In the ongoing battle of political righteousness versus lawful commerce, the virtue-signaling drama award for the week goes to… YETI and the NRA.
The NRA claimed that YETI cancelled their relationship and prior orders and called YETI’s behavior “unsportsmanlike”. Then YETI claimed that the NRA report was inaccurate, and they were simply realigning their programs, or somesuch.
One is left to think that though the NRA’s reaction might have been a tad too dramatic, YETI’s response was merely trying to damage-control their way out of a tight spot. NRA has now produced a counter-response, and there has been quite a bit of resultant social media drama. In the end, firearms owners and their wallets will make the final decision.
I personally think YETI will come out the ultimate loser, but I do not have a dog in this fight. I appreciated my freebie YETI cups that I got at SHOT range day the past two years, but the only insulated cup I’ve bought with my own cash was a Walmart knock-off for the happy-face price of ten bucks. Heck, I’m still using a cooler that was in my parent’s basement when my mother moved to a retirement home. I’m that cheap. Some people might be willing to sacrifice a car payment to keep their beer cold for an entire week, but I would not be one of them.
There are those though, who seem to be going overboard about this. NRA supporters have been shooting up their YETI coolers online, and there is video of some being literally BLOWN up. That seems a bit extreme to me. The adage about cutting off one’s nose to spite one’s face comes to mind. I also think that such a petulant display merely gives liberals more fodder for painting gun owners as unhinged nut jobs.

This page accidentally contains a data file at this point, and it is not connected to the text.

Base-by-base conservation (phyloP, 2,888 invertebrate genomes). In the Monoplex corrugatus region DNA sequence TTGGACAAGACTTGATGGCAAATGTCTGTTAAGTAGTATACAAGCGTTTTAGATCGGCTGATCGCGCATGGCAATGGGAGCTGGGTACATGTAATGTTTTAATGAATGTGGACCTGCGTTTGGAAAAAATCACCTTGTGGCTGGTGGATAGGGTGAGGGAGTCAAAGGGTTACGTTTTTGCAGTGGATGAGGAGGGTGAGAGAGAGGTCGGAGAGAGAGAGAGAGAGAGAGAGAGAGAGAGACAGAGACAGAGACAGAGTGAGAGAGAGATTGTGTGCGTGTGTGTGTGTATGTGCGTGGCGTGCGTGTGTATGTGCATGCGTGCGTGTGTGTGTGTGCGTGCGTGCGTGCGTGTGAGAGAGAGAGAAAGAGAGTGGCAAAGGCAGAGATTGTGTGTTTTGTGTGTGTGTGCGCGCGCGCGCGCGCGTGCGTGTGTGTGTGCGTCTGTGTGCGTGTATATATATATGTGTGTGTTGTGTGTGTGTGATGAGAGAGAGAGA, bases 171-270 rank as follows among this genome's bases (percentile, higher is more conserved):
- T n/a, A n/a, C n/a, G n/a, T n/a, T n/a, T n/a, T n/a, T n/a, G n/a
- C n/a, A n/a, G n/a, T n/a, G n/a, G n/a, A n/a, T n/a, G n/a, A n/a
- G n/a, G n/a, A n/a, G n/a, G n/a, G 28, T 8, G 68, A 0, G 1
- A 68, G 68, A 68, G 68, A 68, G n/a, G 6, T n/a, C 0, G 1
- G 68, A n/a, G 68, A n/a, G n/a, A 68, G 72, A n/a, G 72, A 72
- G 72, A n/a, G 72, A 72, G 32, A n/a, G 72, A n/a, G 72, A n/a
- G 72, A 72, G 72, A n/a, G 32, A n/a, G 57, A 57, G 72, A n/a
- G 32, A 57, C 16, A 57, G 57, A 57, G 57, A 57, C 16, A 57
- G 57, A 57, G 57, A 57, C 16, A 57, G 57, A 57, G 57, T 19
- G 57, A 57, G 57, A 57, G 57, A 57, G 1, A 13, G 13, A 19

With that said, given the amount of calumny that gun owners in general and the NRA in particular have been subjected to lately, I really can’t blame them for an over-the-top response to this latest kerfluffle. If they want to shoot up their own personal property which they spent hundreds of dollars on, that is their prerogative. However, I think covering up the YETI logo with an NRA sticker or three would be a wiser move.
Orca and Pelican coolers have both since entered the fray by offering statements of 2A support and even discounts for their products, or NRA donations for a purchase. This seems to me to be a more positive and “yay capitalism” type of response.
Despite the uproar, YETI is only the most recent liberal-leaning company to jump on the Condemnation-By-Commerce bandwagon. Other companies have led the charge – REI comes to mind, as does Delta Airlines and Citibank. There was even a derisive piece in the New Yorker recently, sneering at the appearance of Chick-Fil-A restaurants in liberal elite New York City.
Ain’t freedom grand though? I can spend my money wherever I wish – and so can they. But eventually virtue-boycotts lead to counter-boycotts, and pretty soon I’m going to need a computer algorithm to decide where to shop. I can’t even just punt and buy an Ozark Trail cooler from Walmart, because didn’t Walmart stop selling ARs the other year, and recently restrict ammo sales to those under 21?
There comes a point where it all just seems silly. I can have friends of different religions (and the 2A IS a religion to me), so why can’t I do business with companies that have different views than mine? Does every purchase have to be a political statement? Isn’t there a certain point where it’s JUST a chicken sandwich?
I for one, am putting my foot down. If someone offers me a drink after a long hot day at a match after the guns are put away, I am certainly NOT going to refuse a free beer just because it came out of a YETI cooler. In my mind that would truly be … unsportsmanlike.